Writing an application for P3D AND FSX?

#1
Hi! I wonder what I have to do to make an application for both p3d and fsx. Right now I only add the reference for the P3D. Dll.. Do I have to add a reference to the fsx. Dll as well?
 
#2
Yes. P3D and FSX are more or less the same but it is better to refer to the according .dll (so the P3D for P3D and the FSX one for FSX).
Additionally you will avoid possible problems regarding network losses while refering to another sim.
 
#3
Yes. P3D and FSX are more or less the same but it is better to refer to the according .dll (so the P3D for P3D and the FSX one for FSX).
Additionally you will avoid possible problems regarding network losses while refering to another sim.
But how do I know if the user got FSX or P3D? If he is using P3D he needs to use the p3d dll and if he is using fsx he needs to use the fsx dll
 
#4
Well depending on what application you are writing there exists numerous options. Either you do it the "simple" way in writing your application once for P3D and once for FSX and the user needs to get (and install) the correct version. An alternative to this would be to include the P3D.dll and FSX.dll in one application and let the application choose to which .dll it should refer (If I am not mistaken there is an option in SimConnect to check if FSX or P3D is running). The third method would be to let the user select upon start of the application (for example via a combobox module) which simulator he uses and that then only the selected .dll will be used. Although this sounds like much work I would suggest you to maybe consider first of all build the application for one simulator (usually this is FSX) and then if you still want to support P3D, to code the P3D part. Both simulator are nearly the same but only nearly and to be honest the changeing between the two platforms all the way with your code (can) really suck.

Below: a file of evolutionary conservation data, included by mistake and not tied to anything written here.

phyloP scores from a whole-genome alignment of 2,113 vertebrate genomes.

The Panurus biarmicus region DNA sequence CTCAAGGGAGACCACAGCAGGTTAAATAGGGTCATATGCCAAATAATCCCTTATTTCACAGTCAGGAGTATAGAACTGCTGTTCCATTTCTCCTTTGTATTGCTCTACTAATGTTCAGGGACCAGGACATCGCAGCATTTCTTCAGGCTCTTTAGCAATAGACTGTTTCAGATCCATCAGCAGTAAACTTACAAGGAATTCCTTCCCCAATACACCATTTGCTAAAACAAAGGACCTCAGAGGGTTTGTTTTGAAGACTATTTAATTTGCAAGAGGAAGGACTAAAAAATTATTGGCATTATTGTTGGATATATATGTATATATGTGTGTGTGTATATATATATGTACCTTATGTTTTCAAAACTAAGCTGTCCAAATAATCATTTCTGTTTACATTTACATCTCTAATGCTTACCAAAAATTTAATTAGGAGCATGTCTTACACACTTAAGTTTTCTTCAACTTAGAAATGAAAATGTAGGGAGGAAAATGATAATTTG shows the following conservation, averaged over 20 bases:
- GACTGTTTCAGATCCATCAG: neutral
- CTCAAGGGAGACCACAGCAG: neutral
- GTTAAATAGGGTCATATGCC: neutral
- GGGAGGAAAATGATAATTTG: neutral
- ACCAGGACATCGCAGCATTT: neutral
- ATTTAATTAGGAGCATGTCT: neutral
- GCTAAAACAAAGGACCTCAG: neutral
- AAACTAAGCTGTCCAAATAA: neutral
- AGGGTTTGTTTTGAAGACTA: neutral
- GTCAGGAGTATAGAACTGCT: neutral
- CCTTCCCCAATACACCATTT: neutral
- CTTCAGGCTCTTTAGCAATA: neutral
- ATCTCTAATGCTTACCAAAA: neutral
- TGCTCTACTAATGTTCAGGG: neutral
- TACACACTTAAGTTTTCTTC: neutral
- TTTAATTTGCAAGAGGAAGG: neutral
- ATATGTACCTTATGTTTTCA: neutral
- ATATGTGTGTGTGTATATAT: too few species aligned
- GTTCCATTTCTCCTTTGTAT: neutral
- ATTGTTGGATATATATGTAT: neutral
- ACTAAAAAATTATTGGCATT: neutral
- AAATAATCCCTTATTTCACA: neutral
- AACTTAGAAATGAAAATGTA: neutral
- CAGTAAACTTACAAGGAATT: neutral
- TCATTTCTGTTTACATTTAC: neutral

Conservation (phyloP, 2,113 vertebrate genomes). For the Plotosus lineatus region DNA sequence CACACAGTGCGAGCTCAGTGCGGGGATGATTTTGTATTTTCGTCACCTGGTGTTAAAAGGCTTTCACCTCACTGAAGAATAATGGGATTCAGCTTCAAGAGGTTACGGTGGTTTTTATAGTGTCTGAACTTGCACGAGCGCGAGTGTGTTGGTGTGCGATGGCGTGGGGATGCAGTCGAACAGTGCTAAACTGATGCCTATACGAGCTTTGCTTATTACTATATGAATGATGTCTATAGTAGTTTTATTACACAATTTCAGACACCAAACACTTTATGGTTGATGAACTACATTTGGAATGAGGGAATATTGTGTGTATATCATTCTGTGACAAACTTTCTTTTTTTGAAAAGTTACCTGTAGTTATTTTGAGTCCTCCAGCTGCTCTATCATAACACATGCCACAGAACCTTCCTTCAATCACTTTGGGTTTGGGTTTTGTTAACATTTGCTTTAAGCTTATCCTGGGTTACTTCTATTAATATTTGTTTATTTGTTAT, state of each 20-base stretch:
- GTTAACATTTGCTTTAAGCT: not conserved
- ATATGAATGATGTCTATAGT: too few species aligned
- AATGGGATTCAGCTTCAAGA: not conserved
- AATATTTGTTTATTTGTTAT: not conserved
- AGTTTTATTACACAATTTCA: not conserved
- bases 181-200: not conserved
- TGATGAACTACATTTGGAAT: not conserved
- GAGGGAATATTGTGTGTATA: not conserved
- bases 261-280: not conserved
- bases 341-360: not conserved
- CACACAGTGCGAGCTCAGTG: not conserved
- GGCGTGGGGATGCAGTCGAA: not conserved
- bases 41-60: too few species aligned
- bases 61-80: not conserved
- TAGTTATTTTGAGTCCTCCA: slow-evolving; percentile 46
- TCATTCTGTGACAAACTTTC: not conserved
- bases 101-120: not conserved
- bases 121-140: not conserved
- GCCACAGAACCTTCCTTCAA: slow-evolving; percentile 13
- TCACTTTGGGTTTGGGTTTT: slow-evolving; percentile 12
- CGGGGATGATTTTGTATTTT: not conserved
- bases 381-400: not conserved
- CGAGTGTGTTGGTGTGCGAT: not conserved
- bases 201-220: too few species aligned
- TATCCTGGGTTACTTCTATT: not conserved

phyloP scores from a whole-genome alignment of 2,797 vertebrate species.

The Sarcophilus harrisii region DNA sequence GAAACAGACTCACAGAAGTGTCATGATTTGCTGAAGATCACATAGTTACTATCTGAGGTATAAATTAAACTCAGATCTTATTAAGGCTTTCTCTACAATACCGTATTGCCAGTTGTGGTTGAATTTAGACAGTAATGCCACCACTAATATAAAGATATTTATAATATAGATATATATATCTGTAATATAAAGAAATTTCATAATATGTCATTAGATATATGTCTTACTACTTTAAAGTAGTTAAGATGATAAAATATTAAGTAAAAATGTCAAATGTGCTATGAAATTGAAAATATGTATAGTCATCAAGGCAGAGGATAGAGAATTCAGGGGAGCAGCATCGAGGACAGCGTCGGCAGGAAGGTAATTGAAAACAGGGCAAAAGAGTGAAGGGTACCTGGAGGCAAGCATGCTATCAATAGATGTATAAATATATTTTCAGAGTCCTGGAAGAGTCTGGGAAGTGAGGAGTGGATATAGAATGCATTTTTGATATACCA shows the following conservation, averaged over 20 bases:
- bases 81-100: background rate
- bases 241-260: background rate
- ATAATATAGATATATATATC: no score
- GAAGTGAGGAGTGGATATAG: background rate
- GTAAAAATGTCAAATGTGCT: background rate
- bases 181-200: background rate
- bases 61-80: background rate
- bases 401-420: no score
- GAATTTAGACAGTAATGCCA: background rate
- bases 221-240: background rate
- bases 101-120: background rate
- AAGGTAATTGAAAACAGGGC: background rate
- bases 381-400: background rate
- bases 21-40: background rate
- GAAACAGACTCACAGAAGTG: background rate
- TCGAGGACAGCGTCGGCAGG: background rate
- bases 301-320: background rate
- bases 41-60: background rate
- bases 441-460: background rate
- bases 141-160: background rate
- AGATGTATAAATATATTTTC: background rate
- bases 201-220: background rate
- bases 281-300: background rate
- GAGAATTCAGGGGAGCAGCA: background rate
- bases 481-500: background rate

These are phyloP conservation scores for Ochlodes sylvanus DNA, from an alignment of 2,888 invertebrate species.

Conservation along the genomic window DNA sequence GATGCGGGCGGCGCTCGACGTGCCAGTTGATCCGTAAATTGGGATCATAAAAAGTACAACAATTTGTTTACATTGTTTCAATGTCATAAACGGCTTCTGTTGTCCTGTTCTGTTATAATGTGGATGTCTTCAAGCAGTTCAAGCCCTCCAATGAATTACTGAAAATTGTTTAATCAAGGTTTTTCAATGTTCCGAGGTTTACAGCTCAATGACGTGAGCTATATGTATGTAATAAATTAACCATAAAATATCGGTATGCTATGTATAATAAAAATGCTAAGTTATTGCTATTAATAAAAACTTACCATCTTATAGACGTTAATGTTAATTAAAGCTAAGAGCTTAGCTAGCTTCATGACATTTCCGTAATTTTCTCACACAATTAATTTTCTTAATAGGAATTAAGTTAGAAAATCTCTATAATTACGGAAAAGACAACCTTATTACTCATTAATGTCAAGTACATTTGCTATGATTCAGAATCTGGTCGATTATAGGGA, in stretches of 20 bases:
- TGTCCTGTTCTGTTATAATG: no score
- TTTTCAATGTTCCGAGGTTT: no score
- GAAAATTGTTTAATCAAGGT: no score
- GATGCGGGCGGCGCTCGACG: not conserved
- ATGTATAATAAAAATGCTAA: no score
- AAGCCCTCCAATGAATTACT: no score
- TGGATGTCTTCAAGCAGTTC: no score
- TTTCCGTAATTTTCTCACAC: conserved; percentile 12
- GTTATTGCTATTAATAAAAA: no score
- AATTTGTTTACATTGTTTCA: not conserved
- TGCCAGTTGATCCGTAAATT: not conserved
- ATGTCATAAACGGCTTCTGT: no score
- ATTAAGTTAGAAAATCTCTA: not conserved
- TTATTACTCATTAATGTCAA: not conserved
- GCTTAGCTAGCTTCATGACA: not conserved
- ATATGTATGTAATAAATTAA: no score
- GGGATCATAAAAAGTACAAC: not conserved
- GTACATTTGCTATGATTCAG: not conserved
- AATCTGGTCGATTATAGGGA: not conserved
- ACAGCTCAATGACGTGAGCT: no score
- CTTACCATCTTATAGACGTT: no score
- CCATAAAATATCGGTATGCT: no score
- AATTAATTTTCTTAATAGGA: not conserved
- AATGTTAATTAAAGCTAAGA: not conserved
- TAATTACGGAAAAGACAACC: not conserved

#5
Well depending on what application you are writing there exists numerous options. Either you do it the "simple" way in writing your application once for P3D and once for FSX and the user needs to get (and install) the correct version. An alternative to this would be to include the P3D.dll and FSX.dll in one application and let the application choose to which .dll it should refer (If I am not mistaken there is an option in SimConnect to check if FSX or P3D is running). The third method would be to let the user select upon start of the application (for example via a combobox module) which simulator he uses and that then only the selected .dll will be used. Although this sounds like much work I would suggest you to maybe consider first of all build the application for one simulator (usually this is FSX) and then if you still want to support P3D, to code the P3D part. Both simulator are nearly the same but only nearly and to be honest the changeing between the two platforms all the way with your code (can) really suck.